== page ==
Though there is little support for Israel divestment among the rank and file members of Presbyterian congregations, there is no denying the growing appeal among church activists for BDS proposals. The defeat of BDS this week may show that a narrow majority of Presbyterian delegates still understands that a vote for such a resolution involves the church in what amounts to an economic war against the Jewish state and a potential break in relations with American Jews. But the close call may indicate that support for anti-Zionism among liberal Protestant groups such as the Presbyterians is on the rise and it may only be a matter of time before they prevail.
In what must be considered among the most egregious acts of discrimination against Israel by leftist intellectuals, author Alice Walker is not allowing her Pulitzer Prize-winning novel The Color Purple to be translated into Hebrew because of her opposition to the Jewish state. The book, which was made into a popular 1985 movie directed by Steven Spielberg, is a story about racism and misogyny in the American south.
The Jewish Telegraphic Agency reports that in a letter posted on a site supporting the boycott of Israel, Walker said she was refusing to allow the translation in order to boost support for the movement to boycott, divest and sanction (BDS) the Jewish state because of its alleged mistreatment of Palestinians. But in saying she doesn’t even wish her work to appear in Hebrew, Walker is making a broader statement than a mere critique of Israeli policies. This sort of a boycott is an attempt to treat Jews and Hebrew, which is the national language of the Jewish people, as beyond the pale. In doing so, Walker has illustrated how hatred for Israel can erase the line between political opinion and outright anti-Semitism.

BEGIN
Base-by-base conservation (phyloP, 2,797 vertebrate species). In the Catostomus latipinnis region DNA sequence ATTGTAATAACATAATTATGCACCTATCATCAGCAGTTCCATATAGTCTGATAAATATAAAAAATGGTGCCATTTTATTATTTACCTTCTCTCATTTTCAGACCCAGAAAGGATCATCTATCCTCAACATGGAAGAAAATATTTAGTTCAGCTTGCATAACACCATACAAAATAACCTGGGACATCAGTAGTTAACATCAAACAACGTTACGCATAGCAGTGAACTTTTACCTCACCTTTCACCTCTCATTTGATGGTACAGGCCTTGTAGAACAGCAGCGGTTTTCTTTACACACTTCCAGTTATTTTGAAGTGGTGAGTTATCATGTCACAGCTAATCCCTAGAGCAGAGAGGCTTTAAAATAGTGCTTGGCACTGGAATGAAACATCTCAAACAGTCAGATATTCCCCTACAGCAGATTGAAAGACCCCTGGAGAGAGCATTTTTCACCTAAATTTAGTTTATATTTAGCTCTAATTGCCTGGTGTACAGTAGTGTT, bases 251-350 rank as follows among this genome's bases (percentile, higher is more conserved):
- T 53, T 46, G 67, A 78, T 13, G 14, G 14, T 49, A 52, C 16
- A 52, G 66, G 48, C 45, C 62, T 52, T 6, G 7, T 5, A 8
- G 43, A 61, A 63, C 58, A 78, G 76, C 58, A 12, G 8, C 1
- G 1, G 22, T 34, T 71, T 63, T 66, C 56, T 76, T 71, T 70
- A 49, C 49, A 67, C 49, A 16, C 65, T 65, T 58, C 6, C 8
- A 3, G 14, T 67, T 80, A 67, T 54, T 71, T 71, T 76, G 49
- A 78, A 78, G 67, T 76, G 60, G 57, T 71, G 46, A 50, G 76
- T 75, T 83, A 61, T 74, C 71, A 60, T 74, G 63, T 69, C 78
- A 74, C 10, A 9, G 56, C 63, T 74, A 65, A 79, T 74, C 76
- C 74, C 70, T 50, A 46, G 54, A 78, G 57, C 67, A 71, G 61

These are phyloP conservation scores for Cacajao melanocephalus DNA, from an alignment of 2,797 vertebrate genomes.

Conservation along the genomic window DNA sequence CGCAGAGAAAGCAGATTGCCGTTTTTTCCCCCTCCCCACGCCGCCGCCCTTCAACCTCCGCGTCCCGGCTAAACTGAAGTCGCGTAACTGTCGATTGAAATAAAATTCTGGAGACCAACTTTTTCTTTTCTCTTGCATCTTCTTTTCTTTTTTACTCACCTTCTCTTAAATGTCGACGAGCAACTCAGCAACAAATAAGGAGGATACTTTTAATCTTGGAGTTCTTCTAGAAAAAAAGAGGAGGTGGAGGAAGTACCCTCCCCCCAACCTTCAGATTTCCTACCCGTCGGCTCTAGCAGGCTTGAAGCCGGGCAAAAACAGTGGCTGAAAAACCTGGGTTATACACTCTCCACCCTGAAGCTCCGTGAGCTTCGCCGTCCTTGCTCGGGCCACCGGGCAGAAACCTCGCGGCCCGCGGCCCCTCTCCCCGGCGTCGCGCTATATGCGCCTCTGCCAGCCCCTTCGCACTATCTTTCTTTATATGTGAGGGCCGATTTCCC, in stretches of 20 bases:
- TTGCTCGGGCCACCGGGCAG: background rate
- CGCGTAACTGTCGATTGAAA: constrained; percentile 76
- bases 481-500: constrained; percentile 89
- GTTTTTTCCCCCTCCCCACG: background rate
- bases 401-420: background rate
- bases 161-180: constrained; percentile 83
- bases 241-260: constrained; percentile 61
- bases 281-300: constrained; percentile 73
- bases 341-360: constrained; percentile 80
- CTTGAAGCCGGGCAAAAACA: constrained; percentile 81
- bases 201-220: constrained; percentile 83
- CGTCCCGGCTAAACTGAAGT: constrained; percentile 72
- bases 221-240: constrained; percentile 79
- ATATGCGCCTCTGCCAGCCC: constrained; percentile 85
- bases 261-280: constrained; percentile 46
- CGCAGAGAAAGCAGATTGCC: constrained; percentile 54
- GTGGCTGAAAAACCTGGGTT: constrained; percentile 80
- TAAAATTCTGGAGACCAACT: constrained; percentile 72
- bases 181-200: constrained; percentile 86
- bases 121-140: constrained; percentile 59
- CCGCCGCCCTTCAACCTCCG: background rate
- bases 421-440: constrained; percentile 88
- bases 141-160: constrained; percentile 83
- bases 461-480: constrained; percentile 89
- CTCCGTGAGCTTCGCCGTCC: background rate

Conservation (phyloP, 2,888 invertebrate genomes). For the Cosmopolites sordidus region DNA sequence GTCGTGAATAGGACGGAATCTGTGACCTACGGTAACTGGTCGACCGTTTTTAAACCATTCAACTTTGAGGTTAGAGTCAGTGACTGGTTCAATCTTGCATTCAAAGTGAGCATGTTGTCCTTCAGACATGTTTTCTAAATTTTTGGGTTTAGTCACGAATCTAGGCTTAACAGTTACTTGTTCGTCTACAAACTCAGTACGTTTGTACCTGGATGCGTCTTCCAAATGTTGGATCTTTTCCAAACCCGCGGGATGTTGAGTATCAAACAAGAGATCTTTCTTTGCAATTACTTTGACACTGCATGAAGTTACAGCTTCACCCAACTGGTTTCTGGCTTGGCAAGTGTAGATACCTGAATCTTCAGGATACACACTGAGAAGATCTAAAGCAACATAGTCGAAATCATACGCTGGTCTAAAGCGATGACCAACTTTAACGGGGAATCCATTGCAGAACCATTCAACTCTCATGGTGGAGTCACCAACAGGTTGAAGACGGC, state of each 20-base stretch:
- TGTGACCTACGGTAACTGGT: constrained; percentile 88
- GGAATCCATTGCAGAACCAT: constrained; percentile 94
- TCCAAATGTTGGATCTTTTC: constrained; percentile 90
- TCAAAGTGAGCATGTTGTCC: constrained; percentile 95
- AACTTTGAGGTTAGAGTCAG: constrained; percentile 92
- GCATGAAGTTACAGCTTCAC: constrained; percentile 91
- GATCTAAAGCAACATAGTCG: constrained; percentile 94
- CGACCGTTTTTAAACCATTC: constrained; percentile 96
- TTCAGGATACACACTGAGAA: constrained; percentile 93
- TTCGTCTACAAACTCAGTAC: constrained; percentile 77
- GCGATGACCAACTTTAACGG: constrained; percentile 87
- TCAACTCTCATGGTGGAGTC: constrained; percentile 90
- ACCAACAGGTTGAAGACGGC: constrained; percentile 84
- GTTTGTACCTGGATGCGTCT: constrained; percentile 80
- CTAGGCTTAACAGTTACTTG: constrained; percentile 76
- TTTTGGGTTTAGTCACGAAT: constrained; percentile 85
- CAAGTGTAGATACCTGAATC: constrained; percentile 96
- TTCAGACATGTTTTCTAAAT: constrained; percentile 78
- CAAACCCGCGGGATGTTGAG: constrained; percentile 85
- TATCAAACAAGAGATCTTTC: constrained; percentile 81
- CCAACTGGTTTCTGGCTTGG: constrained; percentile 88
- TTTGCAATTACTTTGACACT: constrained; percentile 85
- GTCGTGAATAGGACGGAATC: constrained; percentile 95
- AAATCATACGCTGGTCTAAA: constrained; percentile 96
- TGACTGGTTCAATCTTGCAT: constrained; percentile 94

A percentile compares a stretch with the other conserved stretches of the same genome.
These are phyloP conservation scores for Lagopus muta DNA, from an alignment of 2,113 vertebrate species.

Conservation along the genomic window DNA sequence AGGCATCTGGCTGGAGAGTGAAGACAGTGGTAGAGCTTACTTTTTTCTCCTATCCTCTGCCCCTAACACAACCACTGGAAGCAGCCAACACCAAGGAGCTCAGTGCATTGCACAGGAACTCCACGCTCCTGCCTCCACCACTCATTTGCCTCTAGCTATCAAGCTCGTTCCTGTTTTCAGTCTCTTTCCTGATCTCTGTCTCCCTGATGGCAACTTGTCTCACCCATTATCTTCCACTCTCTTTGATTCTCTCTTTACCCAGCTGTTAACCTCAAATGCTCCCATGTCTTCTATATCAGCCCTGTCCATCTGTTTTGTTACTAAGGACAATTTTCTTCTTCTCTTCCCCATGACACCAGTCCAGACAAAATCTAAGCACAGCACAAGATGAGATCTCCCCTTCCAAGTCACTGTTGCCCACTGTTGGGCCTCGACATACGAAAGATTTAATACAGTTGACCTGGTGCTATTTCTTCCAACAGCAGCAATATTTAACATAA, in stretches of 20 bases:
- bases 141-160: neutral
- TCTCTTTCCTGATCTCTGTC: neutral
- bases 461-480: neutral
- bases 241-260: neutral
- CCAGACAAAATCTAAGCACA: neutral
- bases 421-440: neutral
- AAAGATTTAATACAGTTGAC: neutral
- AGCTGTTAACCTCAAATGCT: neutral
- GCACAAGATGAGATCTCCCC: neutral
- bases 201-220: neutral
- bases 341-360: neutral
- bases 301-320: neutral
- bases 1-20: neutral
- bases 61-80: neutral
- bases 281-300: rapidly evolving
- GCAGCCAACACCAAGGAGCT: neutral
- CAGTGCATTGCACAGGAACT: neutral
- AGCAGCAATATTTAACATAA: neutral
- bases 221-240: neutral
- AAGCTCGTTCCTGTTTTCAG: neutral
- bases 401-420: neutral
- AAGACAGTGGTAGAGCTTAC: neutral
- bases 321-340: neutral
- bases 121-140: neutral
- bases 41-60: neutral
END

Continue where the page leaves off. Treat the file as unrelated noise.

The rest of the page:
Yesterday, Seth ran down the background of that evening’s Park Slope boycott vote. The motion asked the unintentionally hilarious members of the popular Brooklyn, New York, food co-op to vote on whether they should vote on boycotting Israeli products.
In the end it wasn’t even close:
Initially discussed at a co-op member board meeting over two years ago, the proposed boycott was brought to a vote on Tuesday night, with 1,005 members voting against the boycott and 653 voting in favor. Public Advocate and Brooklyn resident Bill de Blasio said he was proud of his neighbors for doing the right thing, calling the proposal inflammatory and destructive.
These posts, about J Street conference speakers who advocate anti-Israel boycotts and sanctions, are becoming an annual tradition. Last year the ostensibly pro-Israel group hosted BDS advocates from fringe left-wing Jewish groups, raising questions as to why J Street’s commitment to “expanding the debate” over Israel only seems to involve stretching the spectrum to include the anti-Israel side.
This year J Street is hosting the book launch of Peter Beinart who — will wonders never cease — just published an op-ed in the New York Times calling for a “Zionist BDS” campaign that would seek to economically suffocate all Israeli Jews who live beyond the 1948 armistice lines.